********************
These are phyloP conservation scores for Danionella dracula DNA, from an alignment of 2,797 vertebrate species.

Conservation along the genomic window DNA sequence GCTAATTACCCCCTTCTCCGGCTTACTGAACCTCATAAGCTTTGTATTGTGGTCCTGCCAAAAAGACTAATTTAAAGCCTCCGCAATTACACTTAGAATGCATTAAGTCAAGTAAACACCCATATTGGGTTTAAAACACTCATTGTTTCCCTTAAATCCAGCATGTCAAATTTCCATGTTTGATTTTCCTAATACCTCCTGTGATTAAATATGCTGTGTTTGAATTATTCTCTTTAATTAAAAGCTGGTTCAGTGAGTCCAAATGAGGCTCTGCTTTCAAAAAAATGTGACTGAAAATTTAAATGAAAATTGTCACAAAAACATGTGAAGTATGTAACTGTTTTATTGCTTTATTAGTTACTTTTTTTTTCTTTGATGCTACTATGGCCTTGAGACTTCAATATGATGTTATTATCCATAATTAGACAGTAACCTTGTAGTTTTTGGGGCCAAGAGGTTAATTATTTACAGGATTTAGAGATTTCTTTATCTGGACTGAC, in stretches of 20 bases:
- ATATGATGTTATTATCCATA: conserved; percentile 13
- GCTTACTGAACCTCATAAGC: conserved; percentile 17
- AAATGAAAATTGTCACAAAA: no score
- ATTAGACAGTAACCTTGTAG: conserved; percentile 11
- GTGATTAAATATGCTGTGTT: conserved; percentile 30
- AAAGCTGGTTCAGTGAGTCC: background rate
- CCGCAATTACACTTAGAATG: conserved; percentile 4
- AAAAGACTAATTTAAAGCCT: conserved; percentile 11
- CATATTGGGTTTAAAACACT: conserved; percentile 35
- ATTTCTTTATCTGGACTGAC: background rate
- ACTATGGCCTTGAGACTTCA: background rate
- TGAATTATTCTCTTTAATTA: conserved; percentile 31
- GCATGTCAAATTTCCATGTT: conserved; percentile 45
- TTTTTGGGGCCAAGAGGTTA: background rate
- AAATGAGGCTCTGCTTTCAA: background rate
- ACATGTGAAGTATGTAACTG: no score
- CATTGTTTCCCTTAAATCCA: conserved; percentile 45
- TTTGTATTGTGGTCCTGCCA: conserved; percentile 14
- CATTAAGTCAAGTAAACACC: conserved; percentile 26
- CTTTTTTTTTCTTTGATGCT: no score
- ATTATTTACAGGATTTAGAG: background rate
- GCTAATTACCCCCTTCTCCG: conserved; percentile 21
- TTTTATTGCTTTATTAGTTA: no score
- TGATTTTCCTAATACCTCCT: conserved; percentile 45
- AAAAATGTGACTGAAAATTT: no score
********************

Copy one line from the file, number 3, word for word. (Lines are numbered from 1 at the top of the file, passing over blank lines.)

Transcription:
- ATATGATGTTATTATCCATA: conserved; percentile 13